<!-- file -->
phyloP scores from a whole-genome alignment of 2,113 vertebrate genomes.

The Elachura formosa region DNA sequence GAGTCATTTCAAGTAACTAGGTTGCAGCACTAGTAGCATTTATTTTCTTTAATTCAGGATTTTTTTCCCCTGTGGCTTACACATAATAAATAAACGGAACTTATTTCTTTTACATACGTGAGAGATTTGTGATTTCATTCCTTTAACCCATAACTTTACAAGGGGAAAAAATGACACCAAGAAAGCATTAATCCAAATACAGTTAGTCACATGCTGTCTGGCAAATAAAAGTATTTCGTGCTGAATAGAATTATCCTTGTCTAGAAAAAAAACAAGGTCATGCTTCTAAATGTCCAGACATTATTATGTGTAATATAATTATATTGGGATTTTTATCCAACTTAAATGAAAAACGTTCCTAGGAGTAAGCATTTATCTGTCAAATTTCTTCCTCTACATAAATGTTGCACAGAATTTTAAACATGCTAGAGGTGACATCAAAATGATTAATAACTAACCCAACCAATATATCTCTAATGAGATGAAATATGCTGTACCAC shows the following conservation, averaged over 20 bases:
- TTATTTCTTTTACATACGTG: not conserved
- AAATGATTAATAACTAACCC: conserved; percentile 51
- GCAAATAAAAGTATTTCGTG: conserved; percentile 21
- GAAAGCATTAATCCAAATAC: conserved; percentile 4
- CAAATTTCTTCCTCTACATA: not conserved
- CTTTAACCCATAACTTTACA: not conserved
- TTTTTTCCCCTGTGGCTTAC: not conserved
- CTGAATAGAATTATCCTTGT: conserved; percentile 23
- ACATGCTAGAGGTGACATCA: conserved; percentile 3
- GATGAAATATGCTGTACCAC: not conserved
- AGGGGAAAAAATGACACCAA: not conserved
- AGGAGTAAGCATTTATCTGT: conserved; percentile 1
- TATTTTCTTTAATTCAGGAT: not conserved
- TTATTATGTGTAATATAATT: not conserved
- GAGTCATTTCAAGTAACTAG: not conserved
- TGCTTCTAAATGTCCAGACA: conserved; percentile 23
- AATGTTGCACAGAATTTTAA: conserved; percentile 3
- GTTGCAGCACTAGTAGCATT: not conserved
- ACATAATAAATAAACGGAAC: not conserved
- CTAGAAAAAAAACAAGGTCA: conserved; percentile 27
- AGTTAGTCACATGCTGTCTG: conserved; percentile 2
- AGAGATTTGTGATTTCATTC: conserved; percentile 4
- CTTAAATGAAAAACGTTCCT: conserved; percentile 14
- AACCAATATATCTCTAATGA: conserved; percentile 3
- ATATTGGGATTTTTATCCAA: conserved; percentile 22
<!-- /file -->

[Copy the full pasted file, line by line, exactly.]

phyloP scores from a whole-genome alignment of 2,113 vertebrate genomes.

The Elachura formosa region DNA sequence GAGTCATTTCAAGTAACTAGGTTGCAGCACTAGTAGCATTTATTTTCTTTAATTCAGGATTTTTTTCCCCTGTGGCTTACACATAATAAATAAACGGAACTTATTTCTTTTACATACGTGAGAGATTTGTGATTTCATTCCTTTAACCCATAACTTTACAAGGGGAAAAAATGACACCAAGAAAGCATTAATCCAAATACAGTTAGTCACATGCTGTCTGGCAAATAAAAGTATTTCGTGCTGAATAGAATTATCCTTGTCTAGAAAAAAAACAAGGTCATGCTTCTAAATGTCCAGACATTATTATGTGTAATATAATTATATTGGGATTTTTATCCAACTTAAATGAAAAACGTTCCTAGGAGTAAGCATTTATCTGTCAAATTTCTTCCTCTACATAAATGTTGCACAGAATTTTAAACATGCTAGAGGTGACATCAAAATGATTAATAACTAACCCAACCAATATATCTCTAATGAGATGAAATATGCTGTACCAC shows the following conservation, averaged over 20 bases:
- TTATTTCTTTTACATACGTG: not conserved
- AAATGATTAATAACTAACCC: conserved; percentile 51
- GCAAATAAAAGTATTTCGTG: conserved; percentile 21
- GAAAGCATTAATCCAAATAC: conserved; percentile 4
- CAAATTTCTTCCTCTACATA: not conserved
- CTTTAACCCATAACTTTACA: not conserved
- TTTTTTCCCCTGTGGCTTAC: not conserved
- CTGAATAGAATTATCCTTGT: conserved; percentile 23
- ACATGCTAGAGGTGACATCA: conserved; percentile 3
- GATGAAATATGCTGTACCAC: not conserved
- AGGGGAAAAAATGACACCAA: not conserved
- AGGAGTAAGCATTTATCTGT: conserved; percentile 1
- TATTTTCTTTAATTCAGGAT: not conserved
- TTATTATGTGTAATATAATT: not conserved
- GAGTCATTTCAAGTAACTAG: not conserved
- TGCTTCTAAATGTCCAGACA: conserved; percentile 23
- AATGTTGCACAGAATTTTAA: conserved; percentile 3
- GTTGCAGCACTAGTAGCATT: not conserved
- ACATAATAAATAAACGGAAC: not conserved
- CTAGAAAAAAAACAAGGTCA: conserved; percentile 27
- AGTTAGTCACATGCTGTCTG: conserved; percentile 2
- AGAGATTTGTGATTTCATTC: conserved; percentile 4
- CTTAAATGAAAAACGTTCCT: conserved; percentile 14
- AACCAATATATCTCTAATGA: conserved; percentile 3
- ATATTGGGATTTTTATCCAA: conserved; percentile 22